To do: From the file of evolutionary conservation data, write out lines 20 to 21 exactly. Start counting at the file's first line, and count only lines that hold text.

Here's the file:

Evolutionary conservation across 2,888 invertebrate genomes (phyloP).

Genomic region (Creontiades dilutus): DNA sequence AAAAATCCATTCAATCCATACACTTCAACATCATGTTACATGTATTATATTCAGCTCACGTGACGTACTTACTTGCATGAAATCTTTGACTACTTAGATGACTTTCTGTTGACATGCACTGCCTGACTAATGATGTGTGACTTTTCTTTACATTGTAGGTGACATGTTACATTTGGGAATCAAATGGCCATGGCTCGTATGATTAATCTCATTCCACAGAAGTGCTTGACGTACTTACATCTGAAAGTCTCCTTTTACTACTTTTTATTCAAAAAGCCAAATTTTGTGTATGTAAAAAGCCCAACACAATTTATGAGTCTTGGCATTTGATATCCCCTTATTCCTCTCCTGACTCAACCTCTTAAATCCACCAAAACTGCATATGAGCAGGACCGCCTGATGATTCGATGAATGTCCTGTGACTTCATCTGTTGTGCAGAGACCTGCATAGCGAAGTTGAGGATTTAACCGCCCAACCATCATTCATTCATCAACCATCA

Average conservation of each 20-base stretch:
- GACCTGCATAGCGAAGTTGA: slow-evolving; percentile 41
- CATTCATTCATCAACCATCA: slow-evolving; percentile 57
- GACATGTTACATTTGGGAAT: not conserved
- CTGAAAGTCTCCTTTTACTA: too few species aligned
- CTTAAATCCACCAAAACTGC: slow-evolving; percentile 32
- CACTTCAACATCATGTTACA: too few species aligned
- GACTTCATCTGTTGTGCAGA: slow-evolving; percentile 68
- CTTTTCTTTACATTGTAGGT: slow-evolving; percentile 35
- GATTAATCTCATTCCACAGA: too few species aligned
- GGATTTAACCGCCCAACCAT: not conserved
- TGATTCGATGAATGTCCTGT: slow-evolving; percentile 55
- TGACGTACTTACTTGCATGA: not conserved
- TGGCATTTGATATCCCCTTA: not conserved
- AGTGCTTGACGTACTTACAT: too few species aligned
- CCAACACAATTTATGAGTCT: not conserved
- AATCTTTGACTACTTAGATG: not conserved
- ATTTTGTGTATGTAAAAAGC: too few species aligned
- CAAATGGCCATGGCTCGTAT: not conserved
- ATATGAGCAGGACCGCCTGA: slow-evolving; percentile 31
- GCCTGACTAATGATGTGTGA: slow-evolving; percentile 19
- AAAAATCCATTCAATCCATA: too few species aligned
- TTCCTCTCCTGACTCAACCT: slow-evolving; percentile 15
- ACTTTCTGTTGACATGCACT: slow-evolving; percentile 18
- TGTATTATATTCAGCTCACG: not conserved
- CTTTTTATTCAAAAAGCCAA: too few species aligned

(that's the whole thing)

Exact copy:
- ATTTTGTGTATGTAAAAAGC: too few species aligned
- CAAATGGCCATGGCTCGTAT: not conserved